How to keep your business safe from the storm of Ransomware attacks

June 10th, 2021

Ransomware is a hot topic and a scary one since it can affect anyone – including your small business. In fact, more than 43% of cyber attacks occur on small businesses. In the first in this two-part series, we’re recommending some simple tips on how to protect your business from ransomware attacks. In part two we take you through a few advanced techniques to keep your systems secure.

Any good sailor knows the way you prepare for a storm determines if you can sail again tomorrow. Ransomware is just as dangerous as a storm on the open sea and can destroy your business if you’re not prepared.

The top 5 ways to protect your business from ransomware attack:

1. Educate your employees

All sailors should recognize a storm warning

All the sailors on the boat have a job. All jobs differ, but everyone has the responsibility to alert the captain of an impending storm.

Your staff should be able to recognize the warning signs of an attack. Employees should be educated about phishing links and malware attachments, including what they look and sound like. If an employee receives an email from someone they know but it is strange, they should pick up the phone and call the sender to verify the sender was not hacked.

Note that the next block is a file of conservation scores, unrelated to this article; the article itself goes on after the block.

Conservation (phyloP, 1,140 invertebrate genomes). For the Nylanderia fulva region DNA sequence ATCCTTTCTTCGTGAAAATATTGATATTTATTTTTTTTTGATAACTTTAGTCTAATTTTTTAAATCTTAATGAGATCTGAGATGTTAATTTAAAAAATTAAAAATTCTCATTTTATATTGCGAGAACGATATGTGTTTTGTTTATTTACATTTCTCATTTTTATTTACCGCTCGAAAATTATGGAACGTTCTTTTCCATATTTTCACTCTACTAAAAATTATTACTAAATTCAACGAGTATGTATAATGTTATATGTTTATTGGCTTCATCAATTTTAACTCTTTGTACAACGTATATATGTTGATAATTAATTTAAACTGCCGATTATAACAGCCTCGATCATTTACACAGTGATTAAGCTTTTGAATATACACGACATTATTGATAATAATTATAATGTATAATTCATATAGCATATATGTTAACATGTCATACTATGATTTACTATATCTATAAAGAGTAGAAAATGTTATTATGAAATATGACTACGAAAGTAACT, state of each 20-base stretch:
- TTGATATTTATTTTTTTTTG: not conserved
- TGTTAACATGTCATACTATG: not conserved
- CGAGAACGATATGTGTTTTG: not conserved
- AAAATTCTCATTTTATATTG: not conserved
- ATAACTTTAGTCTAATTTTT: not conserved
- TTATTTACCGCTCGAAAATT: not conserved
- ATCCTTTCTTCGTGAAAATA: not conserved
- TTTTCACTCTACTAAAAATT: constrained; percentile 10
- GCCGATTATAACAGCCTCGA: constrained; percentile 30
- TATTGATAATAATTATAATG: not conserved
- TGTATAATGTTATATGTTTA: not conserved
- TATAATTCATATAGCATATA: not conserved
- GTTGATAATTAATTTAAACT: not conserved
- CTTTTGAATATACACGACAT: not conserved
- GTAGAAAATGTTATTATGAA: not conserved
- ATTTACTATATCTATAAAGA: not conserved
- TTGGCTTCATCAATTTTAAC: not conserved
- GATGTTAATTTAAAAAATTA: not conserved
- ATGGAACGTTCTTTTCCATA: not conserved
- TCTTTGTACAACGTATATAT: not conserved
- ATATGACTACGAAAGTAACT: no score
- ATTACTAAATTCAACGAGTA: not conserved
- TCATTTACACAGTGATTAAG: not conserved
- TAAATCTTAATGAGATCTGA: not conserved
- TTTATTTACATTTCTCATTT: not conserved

The Verizon 2021 Data Breach Investigations Report noted that 82% of data breaches involved a human element like failing to recognize phishing emails and falling for using poor passwords.

  • The Verizon 2021 Data Breach Investigations Report noted that 82% of data breaches involved a human element. Some examples of the human element include:
  • Failing to recognize a phishing email and clicking on a link or attachment
  • Engaging in conversation with someone spoofing the email of a trusted person and giving information to that person
  • Using poor and commonly known passwords
  • Re-using passwords or sharing passwords with others
  • Falling for social engineering schemes, e.g. an email or call asking for company information or a purported call from “Microsoft” need access to their laptop to fix a vulnerability
  • Misconfiguring software or using software which is no longer supported
  • Clicking on bogus social media posts
  • Failing to promptly install new updates and patches
  • Failing to encrypt sensitive data when emailing or sharing it

Never share passwords via email. Instruct your employees that they should not open links that look strange. They should not install programs when they do not know what they are.

Local cybersecurity firm Sensei Enterprises recommends that cybersecurity awareness training be held twice a year to help keep employees on their guard.

These simple instructions seem like common sense but everyone should be reminded of best practices, and if possible you should implement security awareness training for your team on a recurring basis. Educate your sailors!

2. Backups can save your business

Make sure your lifeboat is ready

Think of your system backups as your lifeboat. If you are compromised by ransomware, you will need someone to come to your rescue. The best rescue you can hope for is a lifeboat.